The U.S. government, a state power historically set up with the interests of the capitalist class in mind, has eagerly enabled the use of fossil fuels. The federal government always provides oil companies with huge subsidies and land to mine for coal, frack the land and seas, and despoil the natural landscape. This struggle between capitalism and the environment came to a head in 2018 during the intrepid Indigenous struggle against the Dakota Access pipeline, which brought along with it enormous working-class support. The federal government was more than happy to sanction the use of violence against the protesters, for the simple reason that it represents a state power for capital and profit.

While the cigarette industry wasn’t exactly of strategic value to capitalism, oil is. If the oil stops flowing, then capitalism stops in its tracks. All transportation and nearly all electric generation are dependent on fossil fuels, and this is a situation that the shareholders of ExxonMobil absolutely love!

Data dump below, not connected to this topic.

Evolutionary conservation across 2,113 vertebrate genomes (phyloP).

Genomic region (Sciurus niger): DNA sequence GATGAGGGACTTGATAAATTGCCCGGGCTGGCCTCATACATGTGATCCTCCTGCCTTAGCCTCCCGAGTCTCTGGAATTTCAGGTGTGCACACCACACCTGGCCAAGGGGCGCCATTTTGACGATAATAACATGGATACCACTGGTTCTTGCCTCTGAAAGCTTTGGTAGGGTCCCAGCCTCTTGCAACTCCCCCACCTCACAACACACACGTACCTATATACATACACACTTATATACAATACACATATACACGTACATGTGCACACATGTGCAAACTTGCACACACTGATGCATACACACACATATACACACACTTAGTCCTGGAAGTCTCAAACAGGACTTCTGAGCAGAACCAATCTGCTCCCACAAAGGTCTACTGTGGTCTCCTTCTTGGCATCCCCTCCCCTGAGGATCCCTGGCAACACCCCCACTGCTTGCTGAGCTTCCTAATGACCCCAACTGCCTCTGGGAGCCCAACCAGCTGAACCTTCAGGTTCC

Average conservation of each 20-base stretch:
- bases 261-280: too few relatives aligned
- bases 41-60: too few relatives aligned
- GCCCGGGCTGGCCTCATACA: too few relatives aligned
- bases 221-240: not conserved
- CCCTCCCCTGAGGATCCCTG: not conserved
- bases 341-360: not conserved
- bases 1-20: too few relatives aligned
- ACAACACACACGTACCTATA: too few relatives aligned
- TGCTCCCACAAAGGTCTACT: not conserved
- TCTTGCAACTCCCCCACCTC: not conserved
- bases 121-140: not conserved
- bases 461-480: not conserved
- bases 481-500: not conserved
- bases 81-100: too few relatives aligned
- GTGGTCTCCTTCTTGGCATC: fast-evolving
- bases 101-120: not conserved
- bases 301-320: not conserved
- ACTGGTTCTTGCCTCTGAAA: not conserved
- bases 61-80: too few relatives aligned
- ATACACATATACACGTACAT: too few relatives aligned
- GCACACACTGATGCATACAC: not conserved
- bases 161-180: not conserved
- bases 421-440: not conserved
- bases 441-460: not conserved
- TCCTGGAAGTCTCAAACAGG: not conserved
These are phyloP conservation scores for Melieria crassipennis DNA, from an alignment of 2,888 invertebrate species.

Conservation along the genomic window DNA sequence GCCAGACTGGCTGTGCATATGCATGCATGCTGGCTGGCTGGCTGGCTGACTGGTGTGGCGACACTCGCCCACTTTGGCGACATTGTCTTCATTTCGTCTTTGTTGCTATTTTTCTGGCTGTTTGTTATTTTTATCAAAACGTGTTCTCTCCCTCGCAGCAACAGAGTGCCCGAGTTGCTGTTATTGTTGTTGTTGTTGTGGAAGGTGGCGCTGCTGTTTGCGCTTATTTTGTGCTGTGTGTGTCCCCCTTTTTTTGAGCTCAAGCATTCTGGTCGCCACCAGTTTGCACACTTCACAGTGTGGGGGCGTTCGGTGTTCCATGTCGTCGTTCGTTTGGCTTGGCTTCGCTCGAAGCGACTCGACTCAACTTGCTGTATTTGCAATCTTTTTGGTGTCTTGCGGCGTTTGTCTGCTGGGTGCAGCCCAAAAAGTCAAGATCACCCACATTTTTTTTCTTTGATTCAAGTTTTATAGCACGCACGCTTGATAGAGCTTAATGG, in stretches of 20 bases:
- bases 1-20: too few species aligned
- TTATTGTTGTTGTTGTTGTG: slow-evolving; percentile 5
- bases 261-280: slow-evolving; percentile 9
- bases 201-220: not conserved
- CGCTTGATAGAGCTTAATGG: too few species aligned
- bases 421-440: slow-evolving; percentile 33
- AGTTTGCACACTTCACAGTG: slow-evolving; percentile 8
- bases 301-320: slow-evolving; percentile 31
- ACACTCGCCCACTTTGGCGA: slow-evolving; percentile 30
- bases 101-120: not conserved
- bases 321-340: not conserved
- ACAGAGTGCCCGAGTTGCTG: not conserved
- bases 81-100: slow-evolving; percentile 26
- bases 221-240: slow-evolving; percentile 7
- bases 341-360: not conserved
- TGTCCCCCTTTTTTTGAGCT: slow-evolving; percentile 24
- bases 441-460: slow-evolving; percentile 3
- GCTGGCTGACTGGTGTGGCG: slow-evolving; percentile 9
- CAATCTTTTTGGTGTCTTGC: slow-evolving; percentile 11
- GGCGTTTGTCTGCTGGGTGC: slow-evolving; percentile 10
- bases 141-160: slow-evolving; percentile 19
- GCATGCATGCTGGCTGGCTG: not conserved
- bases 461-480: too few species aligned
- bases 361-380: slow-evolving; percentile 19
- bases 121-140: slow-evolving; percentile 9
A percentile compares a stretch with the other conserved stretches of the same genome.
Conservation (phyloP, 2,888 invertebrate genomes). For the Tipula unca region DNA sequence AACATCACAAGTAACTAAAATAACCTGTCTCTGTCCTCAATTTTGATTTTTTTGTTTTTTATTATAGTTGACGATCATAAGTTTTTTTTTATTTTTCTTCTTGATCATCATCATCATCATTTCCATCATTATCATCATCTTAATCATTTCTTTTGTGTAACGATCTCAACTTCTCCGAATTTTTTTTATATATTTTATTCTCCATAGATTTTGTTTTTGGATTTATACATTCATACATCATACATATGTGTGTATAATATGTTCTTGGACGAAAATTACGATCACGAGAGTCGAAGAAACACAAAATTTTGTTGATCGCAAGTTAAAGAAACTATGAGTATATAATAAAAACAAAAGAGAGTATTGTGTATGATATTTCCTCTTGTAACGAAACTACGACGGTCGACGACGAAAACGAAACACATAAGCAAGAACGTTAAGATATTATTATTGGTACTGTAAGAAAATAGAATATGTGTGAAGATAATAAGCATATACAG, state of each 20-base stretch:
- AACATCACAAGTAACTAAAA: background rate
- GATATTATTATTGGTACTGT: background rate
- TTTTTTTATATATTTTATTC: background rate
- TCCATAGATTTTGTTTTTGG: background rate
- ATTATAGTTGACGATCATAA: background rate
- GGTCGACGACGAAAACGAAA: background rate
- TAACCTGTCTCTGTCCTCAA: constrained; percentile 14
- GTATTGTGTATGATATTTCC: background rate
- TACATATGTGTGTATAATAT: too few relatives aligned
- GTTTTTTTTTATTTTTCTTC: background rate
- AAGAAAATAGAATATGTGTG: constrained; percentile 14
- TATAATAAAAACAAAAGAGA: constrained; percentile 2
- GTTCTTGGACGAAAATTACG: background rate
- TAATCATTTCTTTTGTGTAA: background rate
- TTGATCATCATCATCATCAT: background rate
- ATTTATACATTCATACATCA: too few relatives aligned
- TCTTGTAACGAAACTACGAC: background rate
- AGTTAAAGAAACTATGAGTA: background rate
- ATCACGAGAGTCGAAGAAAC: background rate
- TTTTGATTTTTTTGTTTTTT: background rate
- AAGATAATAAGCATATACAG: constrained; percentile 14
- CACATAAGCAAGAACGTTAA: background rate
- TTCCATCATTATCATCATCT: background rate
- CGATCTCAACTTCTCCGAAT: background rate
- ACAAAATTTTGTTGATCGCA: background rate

American propagandists talked about how it was necessary to invade Iraq to “protect our freedoms.” Modern capitalism’s dependency on oil is a key factor in motivating the U.S. war machine and imperialist occupation of the globe. The U.S. government (and both of the major political parties!) puts a premium on militarism and military spending for this very reason. U.S. imperialism doesn’t protect American freedom, it enhances American dependency on the oil barons of U.S. capitalism.